Paige Olson, a candle company owner, has started a project called The Little Indi Bookshelf, that aims to distribute books by and about Indigenous people into every registered library in the city.
When Olson was a child, she read three books that she said taught her empathy, heavily influencing her as a person.
One was about the war in Afghanistan, one was about the life of a struggling Black girl who got made fun of for her dark skin and one was about a girl who made sandwiches who brought them to a mute, homeless woman. Olson, who owns Land of Daughters candle company, believes it’s the lack of access to the culture and cultural experiences that perpetuates harmful prejudice against Indigenous people.
“People fear what they don’t know. They fear what they perceive as different,” Olson said.
Non-Indigenous lenses and Indigenous stories
Olson believes more children and adults should read stories that illustrate the atrocities that Indigenous people have suffered and continue to endure.
“Any sane person wouldn’t have a choice but to realize that stereotypes are very dangerous,” she said.
Her biggest hope as a Métis woman is that the Little Indi Bookshelf will teach people new things, resulting in having them show more empathy towards Indigenous people.
However, the possibility of non-Indigenous people understanding the books through the wrong lens runs deep.
Michelle Robinson, a political organizer and Indigenous activist of the Sahtu Dene people, runs a book club called Chapters and Chat with the Community Development Learning Initiative, and a podcast called Native Calgarian. She has found that others tend to see First Nations people and experiences as trauma porn.
Trauma porn is a term some attribute from Thought Catalog’s Wayne Wax to identify the public’s exploitative treatment and obsession with oppressed communities’ traumatic experiences.
Because Indigenous culture has been seen through this dehumanizing lens, it’s difficult for others “to see the beauty, to see the positivity, to see the language, the culture,” Robinson said.
Olson wants people to lean into any uncomfortable feelings that arise when reading the books in order to recognize their privilege.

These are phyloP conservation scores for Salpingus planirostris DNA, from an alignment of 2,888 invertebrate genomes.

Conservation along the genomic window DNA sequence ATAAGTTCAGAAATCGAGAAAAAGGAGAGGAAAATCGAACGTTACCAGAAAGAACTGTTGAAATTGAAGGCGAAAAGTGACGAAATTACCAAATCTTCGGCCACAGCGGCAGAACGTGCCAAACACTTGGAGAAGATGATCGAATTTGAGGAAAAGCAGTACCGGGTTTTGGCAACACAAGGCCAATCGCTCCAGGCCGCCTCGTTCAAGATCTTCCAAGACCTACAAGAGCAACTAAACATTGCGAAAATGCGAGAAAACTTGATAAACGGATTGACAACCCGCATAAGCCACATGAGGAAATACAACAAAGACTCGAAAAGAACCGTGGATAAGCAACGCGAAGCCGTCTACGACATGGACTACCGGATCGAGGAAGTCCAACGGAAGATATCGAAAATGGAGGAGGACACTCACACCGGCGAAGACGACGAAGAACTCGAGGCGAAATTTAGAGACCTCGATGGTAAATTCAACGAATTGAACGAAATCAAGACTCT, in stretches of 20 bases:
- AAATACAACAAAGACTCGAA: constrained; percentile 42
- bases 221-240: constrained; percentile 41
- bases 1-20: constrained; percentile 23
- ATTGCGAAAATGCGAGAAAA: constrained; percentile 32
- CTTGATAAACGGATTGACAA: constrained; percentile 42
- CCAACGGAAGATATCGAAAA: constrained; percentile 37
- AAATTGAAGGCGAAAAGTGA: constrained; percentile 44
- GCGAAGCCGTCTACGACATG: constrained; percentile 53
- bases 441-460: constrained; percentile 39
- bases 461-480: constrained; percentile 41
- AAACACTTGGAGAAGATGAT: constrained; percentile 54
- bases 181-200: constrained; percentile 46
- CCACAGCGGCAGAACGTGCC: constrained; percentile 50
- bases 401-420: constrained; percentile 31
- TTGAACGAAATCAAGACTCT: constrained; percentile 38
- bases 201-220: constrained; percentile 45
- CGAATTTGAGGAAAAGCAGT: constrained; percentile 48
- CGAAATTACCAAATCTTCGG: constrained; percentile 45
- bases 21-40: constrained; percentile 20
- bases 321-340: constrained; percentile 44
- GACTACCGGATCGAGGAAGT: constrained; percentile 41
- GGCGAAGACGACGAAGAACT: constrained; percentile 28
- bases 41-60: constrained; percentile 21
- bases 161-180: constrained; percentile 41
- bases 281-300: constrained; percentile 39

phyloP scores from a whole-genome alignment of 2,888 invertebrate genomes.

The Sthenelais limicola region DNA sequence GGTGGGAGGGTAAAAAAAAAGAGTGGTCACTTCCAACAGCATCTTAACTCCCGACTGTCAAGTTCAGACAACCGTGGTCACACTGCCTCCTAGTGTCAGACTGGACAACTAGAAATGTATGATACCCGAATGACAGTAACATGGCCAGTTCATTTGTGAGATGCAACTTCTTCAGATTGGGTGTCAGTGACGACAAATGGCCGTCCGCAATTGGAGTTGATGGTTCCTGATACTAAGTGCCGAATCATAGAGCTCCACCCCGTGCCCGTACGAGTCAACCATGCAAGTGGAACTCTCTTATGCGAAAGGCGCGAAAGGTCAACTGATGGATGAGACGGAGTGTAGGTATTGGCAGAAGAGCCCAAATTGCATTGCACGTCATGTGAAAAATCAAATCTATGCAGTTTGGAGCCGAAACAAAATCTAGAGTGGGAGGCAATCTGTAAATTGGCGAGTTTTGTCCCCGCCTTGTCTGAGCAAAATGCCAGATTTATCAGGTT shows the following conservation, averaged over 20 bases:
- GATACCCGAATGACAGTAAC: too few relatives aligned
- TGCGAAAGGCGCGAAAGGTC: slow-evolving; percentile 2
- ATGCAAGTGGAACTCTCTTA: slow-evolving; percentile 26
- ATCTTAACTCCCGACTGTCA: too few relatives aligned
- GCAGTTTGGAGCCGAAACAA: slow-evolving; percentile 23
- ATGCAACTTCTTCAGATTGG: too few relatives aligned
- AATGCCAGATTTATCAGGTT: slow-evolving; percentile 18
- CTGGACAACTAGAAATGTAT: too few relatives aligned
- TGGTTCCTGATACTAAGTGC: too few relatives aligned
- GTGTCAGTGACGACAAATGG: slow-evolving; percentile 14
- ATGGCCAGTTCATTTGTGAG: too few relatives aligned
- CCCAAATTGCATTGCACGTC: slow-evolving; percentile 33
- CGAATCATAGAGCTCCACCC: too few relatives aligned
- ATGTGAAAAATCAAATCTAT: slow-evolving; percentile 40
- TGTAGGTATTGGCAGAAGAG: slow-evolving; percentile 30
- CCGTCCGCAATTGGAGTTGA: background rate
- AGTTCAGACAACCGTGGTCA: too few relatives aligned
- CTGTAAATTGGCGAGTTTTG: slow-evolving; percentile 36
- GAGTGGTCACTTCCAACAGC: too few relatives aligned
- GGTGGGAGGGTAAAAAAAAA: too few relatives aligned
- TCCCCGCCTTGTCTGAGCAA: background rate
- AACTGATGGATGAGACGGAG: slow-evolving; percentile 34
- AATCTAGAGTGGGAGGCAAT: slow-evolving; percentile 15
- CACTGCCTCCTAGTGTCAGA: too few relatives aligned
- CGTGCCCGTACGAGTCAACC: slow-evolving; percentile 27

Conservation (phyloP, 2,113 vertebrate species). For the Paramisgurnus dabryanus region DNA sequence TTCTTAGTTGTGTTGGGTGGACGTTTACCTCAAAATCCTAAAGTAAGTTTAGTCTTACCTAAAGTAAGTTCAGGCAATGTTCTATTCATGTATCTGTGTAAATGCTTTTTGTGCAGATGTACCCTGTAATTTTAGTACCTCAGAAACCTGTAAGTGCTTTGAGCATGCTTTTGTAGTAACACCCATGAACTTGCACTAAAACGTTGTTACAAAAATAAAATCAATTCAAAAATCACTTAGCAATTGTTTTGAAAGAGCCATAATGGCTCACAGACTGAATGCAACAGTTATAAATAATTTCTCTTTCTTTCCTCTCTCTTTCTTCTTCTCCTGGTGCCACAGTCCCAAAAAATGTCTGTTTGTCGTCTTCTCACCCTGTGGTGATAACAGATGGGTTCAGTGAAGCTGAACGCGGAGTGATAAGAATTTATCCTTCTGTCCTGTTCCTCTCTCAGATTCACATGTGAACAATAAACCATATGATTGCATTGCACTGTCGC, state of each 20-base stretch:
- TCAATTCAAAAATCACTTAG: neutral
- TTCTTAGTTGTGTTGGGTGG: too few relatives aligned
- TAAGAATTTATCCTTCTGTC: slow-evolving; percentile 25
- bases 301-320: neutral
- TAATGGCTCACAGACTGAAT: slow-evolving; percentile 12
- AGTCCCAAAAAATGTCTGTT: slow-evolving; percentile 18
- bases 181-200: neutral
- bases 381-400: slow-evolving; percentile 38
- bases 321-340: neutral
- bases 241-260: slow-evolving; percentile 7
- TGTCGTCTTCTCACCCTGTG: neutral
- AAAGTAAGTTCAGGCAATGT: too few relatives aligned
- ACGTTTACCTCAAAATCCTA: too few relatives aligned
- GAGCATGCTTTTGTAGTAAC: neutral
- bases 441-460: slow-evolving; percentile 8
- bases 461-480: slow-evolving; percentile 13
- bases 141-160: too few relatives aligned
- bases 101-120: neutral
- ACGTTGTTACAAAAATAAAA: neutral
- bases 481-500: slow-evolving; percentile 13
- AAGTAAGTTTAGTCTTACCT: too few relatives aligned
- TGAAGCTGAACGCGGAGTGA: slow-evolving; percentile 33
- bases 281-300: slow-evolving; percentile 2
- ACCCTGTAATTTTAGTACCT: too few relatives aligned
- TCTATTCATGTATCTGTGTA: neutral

“If you lean into those uncomfortable feelings, you’ll grow from them and you’ll be able to become an ally,” she said.
The Little Indi Bookshelf
Olson is always looking for ways to use her strengths and platform to help others, so she took to her instagram @landofdaughters to promote The Little Indi Bookshelf.
She is raising funds with the goal of $5,000 to buy enough Indigenous books to be placed in Little Free Libraries in the city, which she said will begin in the new year.
The idea to use Little Free Libraries came from Olson’s belief in the value of reading, and the easy accessibility around the city.
“I love when I’m driving around and see one somewhere,” she said, “It’s joyful.”
To aid the process, Olson curated an Amazon wish list of books from her own collection, recommendations from some of her Indigenous friends and from book lists online.
So far, she has raised $1,633 dollars, collected about 159 books and filled 30 libraries around the city since Nov. 3, 2021.
Olson said donors to the gofundme have mostly been anonymous, but support from the community is evident in fundraising as well as the comments on her social media.
“I have a LFL in YYC and would love to host more diverse books!” Mary Minnett wrote on an Instagram post from Land of Daughters.
Championing diversity in Little Free Libraries
Olson is not alone in her efforts to diversify little libraries. In New York, a high school counselor and Little Free Library steward started the Little Free Diverse Libraries project.
As of July 2021, Sarah Kamya has raised over $5,000 and collected over 1,100 books that celebrate Black and Brown identities, which have now been distributed to approximately 275 Little Free Libraries in the region.
With the apparent support of the community, the Little Indi Bookshelf might resonate with Calgarians and New Yorkers in the same way.
However, Robinson said that Indigenous representation in books is important, but it’s just a small sliver of a huge picture towards substantial changes in school curriculums and institutions.
The project’s full traction could be clearer in the future as Olson has been placing stickers that read “this book was provided by The Little Indi Bookshelf,” and include a URL that will connect readers to the project online.